Discovery in Copper Canyon
Editor's Note:Mexico's Barranca del Cobre - Copper Canyon - is indeed North America's most massive. It lies in the Sierra Madre southwest of Chihuahua. One great way to experience this awesome cut is by train, leaving Chihuahua early in the morning. You will pass through 73 tunnels and over 28 major bridges, attain an altitude of 2300 meters, and marvel at a feat of engineering that took half a century between start and finish.
You can reach Los Mochis on the Pacific Coast by evening. But you are better off breaking the trip in two. Stop at Creel, about the halfway point, and spend a day or several exploring the canyons, walking to Basaseachic Falls (likely the tallest on the continent), and experiencing the culture of the Tarahumara, the Indians who thrive in this inhospitable terrain. For more on this remarkable area, read on for the adventures of archaeologist Gary Ziegler, as he roams the canyon walls in search of ancient peoples that made this land their home. - Bill Greer
A lot has happened in Mexico's Copper Canyon area since its pyroclastic origin some twenty five million years ago. Great mountains rose in a fiery display of smoke and ash. Torrents of rain and wind, cut deep slashes in the raising igneous colossus that we now know as the Sierra Madre, to form immense canyons. Some eleven or twelve thousand years ago, the first humans arrived, migrating bands of nomadic hunters seeking fate and fortune in dangerous unknown lands. During the ensuing millennia multitudes of unknown peoples passed through, some eventually staying to take up residence in the many sheltered caves to practice simple farming
And so it was in the spring of 1541 when a detachment of Conquistadores from Coronado's expedition in search of the seven golden cities of Cebola first encountered a group of naturales, they called Tarahumara. More time passed, the Tarahumara, or Raramuri as they call themselves, planted maize and warred with their southern neighbors, the Tepahuanes. In 1607 an event took place that would change life forever in the canyon country. Jesuit missionaries arrived with mandates from the Spanish Crown to Christianize and civilize, the policy of reducion which changed forever the way of life in Spanish America. The story of the survival and adaptation of the Tarahumara, during the colonial years and later under the Mexican Republic, is a fascinating, complex epic that I leave for a long evening around the campfire.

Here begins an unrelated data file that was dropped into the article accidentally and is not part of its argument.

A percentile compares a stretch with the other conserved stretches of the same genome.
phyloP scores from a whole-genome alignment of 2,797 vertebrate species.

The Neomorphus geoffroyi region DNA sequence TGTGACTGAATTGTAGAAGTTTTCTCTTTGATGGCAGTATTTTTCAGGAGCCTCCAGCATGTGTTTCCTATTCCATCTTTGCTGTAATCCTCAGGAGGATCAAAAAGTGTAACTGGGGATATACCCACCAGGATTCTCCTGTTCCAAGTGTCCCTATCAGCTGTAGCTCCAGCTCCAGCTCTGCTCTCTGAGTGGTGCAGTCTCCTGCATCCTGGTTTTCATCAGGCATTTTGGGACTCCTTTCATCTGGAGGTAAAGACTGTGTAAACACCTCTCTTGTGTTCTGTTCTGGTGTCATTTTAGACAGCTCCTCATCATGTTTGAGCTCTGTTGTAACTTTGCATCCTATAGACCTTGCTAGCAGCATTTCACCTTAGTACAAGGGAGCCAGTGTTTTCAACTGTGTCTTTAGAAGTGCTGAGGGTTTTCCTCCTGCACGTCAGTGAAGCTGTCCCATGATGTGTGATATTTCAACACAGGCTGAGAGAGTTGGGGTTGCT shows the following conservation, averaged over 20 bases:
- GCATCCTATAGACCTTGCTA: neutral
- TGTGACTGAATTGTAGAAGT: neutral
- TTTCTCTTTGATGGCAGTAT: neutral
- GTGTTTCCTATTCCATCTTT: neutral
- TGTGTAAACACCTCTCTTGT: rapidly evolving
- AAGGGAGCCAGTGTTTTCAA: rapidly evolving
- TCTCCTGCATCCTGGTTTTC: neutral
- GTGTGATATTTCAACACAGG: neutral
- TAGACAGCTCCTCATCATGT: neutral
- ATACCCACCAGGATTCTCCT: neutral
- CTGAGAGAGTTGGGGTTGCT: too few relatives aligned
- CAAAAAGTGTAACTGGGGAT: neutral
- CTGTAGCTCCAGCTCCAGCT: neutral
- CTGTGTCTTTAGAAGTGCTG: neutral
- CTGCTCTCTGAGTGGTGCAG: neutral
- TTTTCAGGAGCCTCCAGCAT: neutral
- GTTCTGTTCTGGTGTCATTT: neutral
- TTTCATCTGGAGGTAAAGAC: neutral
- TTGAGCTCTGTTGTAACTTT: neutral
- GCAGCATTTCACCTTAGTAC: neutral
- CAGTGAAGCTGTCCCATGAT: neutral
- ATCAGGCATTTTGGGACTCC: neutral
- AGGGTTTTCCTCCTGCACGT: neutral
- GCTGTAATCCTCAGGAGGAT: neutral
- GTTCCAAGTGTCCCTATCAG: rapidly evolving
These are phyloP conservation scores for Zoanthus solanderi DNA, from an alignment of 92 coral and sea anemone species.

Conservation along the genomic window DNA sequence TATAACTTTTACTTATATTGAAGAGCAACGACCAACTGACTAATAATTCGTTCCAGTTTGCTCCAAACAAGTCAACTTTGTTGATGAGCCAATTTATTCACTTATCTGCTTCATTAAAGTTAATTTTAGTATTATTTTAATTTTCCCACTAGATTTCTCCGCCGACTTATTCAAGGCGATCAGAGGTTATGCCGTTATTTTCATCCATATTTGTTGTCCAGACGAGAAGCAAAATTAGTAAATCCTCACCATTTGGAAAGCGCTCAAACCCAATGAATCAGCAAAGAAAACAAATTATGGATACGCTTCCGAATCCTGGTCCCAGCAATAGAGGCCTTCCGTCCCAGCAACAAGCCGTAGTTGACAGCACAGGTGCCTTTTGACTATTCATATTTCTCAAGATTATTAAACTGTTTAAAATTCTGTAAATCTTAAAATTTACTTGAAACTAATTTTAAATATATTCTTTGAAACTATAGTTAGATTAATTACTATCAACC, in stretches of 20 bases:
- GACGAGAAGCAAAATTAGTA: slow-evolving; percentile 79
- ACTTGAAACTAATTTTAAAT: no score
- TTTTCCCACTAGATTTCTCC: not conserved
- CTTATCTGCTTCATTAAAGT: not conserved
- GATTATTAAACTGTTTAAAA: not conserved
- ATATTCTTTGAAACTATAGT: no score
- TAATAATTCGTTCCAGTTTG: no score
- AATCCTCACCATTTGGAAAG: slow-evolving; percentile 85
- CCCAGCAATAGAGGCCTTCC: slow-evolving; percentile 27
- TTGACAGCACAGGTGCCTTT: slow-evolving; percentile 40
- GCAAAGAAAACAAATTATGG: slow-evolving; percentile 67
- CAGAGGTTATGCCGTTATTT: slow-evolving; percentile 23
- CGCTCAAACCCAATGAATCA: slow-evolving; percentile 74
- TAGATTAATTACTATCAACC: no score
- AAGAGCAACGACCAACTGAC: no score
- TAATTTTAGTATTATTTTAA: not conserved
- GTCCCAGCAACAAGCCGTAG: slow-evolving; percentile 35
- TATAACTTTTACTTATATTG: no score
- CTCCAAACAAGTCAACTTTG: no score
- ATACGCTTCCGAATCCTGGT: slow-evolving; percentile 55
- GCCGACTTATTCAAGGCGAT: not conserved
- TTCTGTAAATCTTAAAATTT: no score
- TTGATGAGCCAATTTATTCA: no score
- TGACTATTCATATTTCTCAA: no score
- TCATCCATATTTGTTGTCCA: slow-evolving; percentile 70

Mysteries abound in a multitude of inaccessible, forgotten arroyos and cerros that climb and plunge in rugged highlands separating the great canyons. Who built the Mogollon style houses that occupy several cliff sites? Who built the carefully made stone terraces? What early people lived in round houses? These are a few of many enigmas that capture our imagination.
It was with these thoughts in mind that naturalist guide Amy Finger, author Carl Franz (People's Guide To Mexico) and I sat out to explore several new areas in the rugged hill country north and east of the Copper canyon last fall. Teaming up with local rancher, Esteban Cobos, we searched the lower Cusarare canyon for evidence of pre-Tarahumara occupation. We located several shelter cave sites that appear quite old. Time limitations prevented further examination. Fortunately, we will be forced to plan another trip.
Our next goal was to locate a new remote route down into the upper Urique Canyon (Barranca del Cobre), by which Amy could bring her small adventurer groups. We were excited to follow a stone paved mule trail that proved to be part of Alexander Shepard's Camino Real. Shepard, a silver baron of Batapilas build this system of trails to transport the metal from the depths of the Batapilas Canyon. Although part of the trail showed recent use by Tarahumara, we cleared and repaired many places to allow our loaded burros to pass.
A broad beach camp site at the Urique river was everyone's romantic fantasy. And we were miles away from the backpacking hordes, muchileros. Wanderings from camp located an abandoned mine with hot springs and a hidden grotto canyon with magical swimming pool beneath a waterfall. We shared this canyon with an Elegant Trogon and Magpie Jays.
Carl remained for further explorations. He planned to connect the new route with an old trail from Divisidero via the rancho village of Pamachi. From Guatemala where he is researching his latest book, he reports a list of new interesting sites worth further examination but that the connecting route remains illusive. We plan to get together again next November for another go at it.
Article copyright © by Gary Ziegler of Adventure Specialists
Details mentioned in this article were accurate at the time of publication